DNA Molecule Inspires New Technology: Microsoft, UW Create Massive Data Storage
Researchers have found a new way that may reduce the space required for storing data. They got the idea from a DNA molecule.
Technology companies need a huge data center where they can store all their files. However, a group of researchers from the University of Washington (UW) and Microsoft have come up with a new way where they can store huge data without needing tons of space for their data centers.
With the help of DNA molecules, the team was able to create a complete system that can encode, store and retrieve digital data. This compact setup can also store information millions of times compared to current storing technology, PerfScience reported.
The research was presented in April at the ACM International Conference on Architectural Support for Programming Languages and Operating Systems by a team of electrical engineers and computer scientists.
The paper said that the experiment was able encoded digital file using four picture files into the nucleotide sequences of synthetic DNA snippets. They were able to reverse that process as well by retrieving the right sequence from a bigger DNA pool and rebuilt the images without losing a single byte of information.
"A large part of building better computers is about finding better materials to build computers with," says Luis Ceze, an associate professor in the Computer Science Department at the University of Washington. "So, silicon happens to be a fantastic material, but it's reaching a point where it's unclear that we can continue pushing forward with silicon. So I find it fascinating that biology has evolved many molecules that are useful for building better computers in the future."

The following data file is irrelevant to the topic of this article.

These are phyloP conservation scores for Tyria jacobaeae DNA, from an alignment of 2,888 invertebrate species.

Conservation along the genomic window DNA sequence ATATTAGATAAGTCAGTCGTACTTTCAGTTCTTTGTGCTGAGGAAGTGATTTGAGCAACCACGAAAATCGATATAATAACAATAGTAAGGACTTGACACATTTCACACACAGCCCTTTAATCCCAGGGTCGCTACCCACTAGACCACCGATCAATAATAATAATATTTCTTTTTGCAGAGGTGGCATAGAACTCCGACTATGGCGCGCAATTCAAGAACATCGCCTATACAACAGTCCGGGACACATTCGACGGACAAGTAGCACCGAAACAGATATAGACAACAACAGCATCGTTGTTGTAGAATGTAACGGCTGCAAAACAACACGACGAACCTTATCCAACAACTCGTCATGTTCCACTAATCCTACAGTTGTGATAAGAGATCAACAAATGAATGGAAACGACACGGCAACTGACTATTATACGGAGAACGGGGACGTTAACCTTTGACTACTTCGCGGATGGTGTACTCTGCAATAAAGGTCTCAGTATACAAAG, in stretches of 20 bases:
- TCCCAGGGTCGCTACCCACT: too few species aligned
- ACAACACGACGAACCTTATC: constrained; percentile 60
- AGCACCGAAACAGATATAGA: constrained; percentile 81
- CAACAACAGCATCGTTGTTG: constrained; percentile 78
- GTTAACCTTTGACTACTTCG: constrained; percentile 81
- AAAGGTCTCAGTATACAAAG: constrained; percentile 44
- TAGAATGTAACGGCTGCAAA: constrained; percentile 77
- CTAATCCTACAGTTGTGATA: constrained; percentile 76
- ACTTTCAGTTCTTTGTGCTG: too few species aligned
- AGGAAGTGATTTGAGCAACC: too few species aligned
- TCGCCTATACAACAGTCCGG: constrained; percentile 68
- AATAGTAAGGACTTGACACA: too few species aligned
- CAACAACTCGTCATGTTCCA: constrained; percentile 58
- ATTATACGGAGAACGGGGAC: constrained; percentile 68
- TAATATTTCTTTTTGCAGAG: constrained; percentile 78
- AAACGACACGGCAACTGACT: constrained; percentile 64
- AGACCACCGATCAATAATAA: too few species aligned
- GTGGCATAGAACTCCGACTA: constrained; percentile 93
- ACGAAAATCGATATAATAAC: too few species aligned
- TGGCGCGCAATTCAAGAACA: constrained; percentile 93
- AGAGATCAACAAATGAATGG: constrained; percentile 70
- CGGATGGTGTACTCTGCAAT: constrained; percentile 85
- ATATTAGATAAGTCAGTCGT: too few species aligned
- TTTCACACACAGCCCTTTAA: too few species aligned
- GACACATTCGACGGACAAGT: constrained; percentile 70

Researchers said that Facebook's data storage that occupies an entire warehouse and holds one Exabyte (1 billion gigabytes) can be fitted in a living room using their new technology inspired by DNA. By converting all the information from the 1s and 0s on a computer chip into the DNA's four letters, scientists were able to create strands of DNA that encode anything from a simple audio file to a huge library, Discover Magazine reported.
The researchers created an index the connects the four nucleotides (A,T,C, and G) that build up the DNA to a series of 1's and 0's that are currently being used on computers. Each short strands of DNA hold a part of a file's code. These short strands of DNA are created using a DNA synthesizer.
A DNA sequencer can store and retrieve information that reads combinations of nucleotides after all the information has been converted to DNA.
"If we compare flash to DNA in terms of density, or the number of bits in a certain volume, DNA will be at least a billion times denser. You can put an exabyte in a cubic inch, which would be a few sugar cubes," says Ceze.